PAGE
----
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Head of U.S. auto task force to leave post

Steven Rattner will return to the private sector after leading the restructurings of General Motors and Chrysler.

July 14, 2009|Ken Bensinger

Steven Rattner, the Wall Street millionaire and relentless deal maker who led General Motors and Chrysler through bailout and bankruptcy, is leaving his post atop the government's auto task force just five months after he was handpicked for the job.

"With GM's restructuring complete, Steven Rattner, whose leadership and vision were invaluable to the auto task force's efforts, has decided to transition back to private life and his family," Treasury Secretary Timothy F. Geithner said Monday.

Geithner said Ron Bloom, another key member of the task force, will run the group, which will continue monitoring the industry, though in a less-active manner.

Rattner, a key Democratic fundraiser, had been seen as a rising star in politics with possible Cabinet-level credentials. The auto task force job, it was presumed, would open doors in Washington for a man who, with a net worth of at least $190 million, according to public filings, had little left to prove in the financial world.

A former reporter who made a fortune at firms such as Lazard Freres and the private equity shop he ran, Rattner took the task force job in February and wasted no time in taking the troubled automakers, as well as lender GMAC, through what proved to be their most dramatic restructuring in history.

Traveling between Washington, Detroit and New York, Rattner negotiated with automakers, suppliers, creditors and other stakeholders, and managed to squeeze concessions from stakeholders including the United Auto Workers union and seemingly intractable bondholders.

Along the way, Rattner was lauded for helping push through changes to an industry that would have been unthinkable only a year ago.

"No one can question the care he showed when trying to balance the sometimes conflicting interests of stakeholders in the efforts of Chrysler and GM to restructure themselves," said Rep. John D. Dingell (D-Mich.) in response to the news Monday.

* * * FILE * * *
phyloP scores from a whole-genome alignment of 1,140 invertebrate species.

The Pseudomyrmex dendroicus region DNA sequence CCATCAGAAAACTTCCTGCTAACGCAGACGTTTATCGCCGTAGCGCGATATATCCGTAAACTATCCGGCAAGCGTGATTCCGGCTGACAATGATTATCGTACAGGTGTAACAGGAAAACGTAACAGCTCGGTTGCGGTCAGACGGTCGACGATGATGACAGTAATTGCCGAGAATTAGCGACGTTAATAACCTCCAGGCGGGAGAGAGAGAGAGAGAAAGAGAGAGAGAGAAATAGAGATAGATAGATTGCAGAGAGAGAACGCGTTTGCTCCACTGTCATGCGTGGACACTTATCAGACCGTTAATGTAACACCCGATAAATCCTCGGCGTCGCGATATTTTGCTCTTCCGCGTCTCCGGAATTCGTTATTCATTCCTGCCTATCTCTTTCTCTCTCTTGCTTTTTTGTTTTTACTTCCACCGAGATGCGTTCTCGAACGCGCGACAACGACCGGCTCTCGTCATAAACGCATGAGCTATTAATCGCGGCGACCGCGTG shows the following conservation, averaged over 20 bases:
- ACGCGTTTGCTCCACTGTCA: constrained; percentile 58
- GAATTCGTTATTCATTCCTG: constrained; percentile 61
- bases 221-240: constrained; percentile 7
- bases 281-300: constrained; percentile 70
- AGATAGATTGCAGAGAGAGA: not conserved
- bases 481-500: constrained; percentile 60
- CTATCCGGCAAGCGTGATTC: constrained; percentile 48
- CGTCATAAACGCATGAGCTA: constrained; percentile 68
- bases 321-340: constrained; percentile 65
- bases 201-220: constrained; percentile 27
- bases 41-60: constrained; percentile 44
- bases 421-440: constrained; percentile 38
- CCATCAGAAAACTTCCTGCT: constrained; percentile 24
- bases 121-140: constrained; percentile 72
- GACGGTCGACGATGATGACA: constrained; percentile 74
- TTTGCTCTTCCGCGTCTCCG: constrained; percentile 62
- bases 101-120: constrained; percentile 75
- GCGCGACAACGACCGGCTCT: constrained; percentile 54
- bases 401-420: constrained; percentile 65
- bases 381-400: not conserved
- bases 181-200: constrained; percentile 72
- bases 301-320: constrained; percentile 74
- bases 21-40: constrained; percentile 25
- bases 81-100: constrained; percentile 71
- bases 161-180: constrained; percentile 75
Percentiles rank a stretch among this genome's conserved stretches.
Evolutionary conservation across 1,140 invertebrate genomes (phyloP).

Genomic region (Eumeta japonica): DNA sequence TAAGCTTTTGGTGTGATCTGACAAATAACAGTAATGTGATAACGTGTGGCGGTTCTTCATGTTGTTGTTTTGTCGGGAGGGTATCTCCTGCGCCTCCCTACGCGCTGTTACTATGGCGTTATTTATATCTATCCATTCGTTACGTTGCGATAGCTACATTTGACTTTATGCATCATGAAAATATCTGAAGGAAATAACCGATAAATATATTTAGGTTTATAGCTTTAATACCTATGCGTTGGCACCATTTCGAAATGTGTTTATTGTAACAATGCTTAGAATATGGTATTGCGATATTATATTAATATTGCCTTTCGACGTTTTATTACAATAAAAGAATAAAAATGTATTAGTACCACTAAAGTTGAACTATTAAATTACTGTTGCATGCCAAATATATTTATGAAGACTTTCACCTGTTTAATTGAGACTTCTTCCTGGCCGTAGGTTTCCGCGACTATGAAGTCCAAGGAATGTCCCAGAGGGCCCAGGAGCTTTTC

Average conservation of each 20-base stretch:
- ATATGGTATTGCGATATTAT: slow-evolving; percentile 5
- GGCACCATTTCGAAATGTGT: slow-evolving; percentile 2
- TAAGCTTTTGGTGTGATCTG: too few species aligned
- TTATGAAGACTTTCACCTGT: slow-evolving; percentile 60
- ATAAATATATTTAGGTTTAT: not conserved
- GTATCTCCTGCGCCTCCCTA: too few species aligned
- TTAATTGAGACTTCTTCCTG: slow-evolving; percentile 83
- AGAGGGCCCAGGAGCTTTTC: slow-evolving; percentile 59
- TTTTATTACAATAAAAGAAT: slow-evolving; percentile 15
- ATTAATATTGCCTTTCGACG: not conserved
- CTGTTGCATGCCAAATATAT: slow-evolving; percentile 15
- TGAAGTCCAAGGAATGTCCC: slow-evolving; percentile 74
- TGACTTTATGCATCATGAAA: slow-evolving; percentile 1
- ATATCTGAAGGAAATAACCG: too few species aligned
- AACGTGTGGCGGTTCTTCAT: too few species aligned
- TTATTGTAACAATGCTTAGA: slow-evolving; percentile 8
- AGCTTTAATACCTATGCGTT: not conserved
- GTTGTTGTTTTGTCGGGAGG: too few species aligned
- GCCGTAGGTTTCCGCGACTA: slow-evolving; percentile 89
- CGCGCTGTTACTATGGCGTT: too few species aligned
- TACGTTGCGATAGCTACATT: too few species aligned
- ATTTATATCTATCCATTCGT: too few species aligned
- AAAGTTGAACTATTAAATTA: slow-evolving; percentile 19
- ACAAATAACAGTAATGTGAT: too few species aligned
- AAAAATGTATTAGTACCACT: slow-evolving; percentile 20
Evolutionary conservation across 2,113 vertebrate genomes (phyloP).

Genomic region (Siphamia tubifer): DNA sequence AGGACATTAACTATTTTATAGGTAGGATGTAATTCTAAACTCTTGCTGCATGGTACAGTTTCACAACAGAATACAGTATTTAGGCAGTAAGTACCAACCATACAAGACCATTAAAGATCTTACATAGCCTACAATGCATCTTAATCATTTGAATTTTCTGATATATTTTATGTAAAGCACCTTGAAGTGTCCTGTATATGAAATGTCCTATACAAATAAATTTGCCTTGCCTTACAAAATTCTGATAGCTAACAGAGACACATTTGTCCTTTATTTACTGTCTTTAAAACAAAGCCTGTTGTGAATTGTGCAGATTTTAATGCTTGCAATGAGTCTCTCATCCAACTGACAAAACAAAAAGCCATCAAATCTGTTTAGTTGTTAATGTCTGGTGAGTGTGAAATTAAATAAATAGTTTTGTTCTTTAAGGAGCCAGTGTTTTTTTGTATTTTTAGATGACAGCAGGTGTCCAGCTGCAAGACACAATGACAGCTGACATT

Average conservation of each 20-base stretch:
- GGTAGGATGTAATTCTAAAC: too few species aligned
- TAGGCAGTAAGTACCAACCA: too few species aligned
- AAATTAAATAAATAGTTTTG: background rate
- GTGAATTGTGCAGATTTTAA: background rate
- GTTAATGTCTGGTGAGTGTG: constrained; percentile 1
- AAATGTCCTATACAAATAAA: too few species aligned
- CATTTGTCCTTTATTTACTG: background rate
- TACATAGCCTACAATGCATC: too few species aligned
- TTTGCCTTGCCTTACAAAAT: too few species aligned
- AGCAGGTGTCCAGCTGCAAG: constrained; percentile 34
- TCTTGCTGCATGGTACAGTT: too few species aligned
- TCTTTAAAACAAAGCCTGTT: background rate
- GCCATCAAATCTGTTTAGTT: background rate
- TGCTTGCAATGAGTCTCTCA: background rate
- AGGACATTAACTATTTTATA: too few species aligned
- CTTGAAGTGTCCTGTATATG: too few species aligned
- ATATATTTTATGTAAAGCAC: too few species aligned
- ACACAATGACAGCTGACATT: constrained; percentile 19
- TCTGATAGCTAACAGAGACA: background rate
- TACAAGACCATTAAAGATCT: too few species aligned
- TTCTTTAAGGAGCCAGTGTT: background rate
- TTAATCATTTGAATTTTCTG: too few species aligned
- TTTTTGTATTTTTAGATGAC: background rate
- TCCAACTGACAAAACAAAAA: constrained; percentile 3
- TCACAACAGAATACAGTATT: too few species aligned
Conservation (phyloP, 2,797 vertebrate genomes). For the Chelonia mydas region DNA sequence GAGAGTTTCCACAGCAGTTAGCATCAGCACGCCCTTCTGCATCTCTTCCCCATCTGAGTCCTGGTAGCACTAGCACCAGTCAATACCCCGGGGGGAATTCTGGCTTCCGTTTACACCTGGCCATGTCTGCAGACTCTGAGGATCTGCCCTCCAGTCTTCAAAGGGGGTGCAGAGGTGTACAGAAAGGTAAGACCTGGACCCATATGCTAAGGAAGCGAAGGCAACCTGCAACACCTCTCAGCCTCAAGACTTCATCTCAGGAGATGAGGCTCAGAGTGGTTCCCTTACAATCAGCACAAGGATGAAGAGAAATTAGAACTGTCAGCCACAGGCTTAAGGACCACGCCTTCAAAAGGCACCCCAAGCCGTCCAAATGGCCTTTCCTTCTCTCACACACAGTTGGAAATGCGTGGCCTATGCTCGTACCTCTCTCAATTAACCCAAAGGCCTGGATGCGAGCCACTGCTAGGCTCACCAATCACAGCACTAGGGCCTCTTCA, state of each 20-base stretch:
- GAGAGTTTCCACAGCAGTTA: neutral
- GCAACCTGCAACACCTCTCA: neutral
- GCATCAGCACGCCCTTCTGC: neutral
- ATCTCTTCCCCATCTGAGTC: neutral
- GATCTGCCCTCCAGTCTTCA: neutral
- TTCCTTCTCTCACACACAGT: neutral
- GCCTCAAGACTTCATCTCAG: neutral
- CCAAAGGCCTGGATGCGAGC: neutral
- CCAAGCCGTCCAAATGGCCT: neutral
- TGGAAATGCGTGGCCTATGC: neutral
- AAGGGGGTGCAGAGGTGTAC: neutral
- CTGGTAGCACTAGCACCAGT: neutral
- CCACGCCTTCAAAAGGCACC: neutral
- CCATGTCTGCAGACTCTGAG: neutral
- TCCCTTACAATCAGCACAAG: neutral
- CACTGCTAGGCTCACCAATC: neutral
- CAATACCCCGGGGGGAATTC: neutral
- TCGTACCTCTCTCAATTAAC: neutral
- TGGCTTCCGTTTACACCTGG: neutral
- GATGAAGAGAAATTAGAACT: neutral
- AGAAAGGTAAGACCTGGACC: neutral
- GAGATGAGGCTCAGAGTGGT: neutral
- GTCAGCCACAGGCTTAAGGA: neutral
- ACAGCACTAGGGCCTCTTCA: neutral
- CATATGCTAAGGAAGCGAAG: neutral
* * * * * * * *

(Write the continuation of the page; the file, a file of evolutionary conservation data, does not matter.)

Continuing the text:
Today, GM has less than a third the debt it did prior to Rattner's involvement, Chrysler is controlled by Italian automaker Fiat and former GM lending arm GMAC is a full-fledged bank.

Collectively, those three companies have received about $75 billion in federal financing since late last year, and the government now controls nearly 61% of GM and 8% of Chrysler.

But with the heaviest lifting completed, and both automakers having emerged from bankruptcy, Rattner will return to New York.

He will not return to Quadrangle Group, the private equity firm he helped found, a source familiar with the situation said. A spokesman for Quadrangle declined to comment.

Despite the accomplishments, Rattner has been dogged by Quadrangle's links to an influence-peddling scandal in New York involving a public employee pension fund.

New York's attorney general has filed criminal charges in the case, and although the White House has publicly said that Rattner was not a target of the investigation, the situation was an uncomfortable one for the so-called car czar and the administration.

Nevertheless, Geithner said Monday that he hoped Rattner "takes another opportunity to bring his unique skills to government service in the future."

Bloom, a former investment banker with extensive experience in labor union reorganization, will help the task force transition "away from day-to-day restructuring to monitoring this vital industry and protecting the substantial investment the American taxpayers have made in GM, Chrysler and GMAC," Geithner said.


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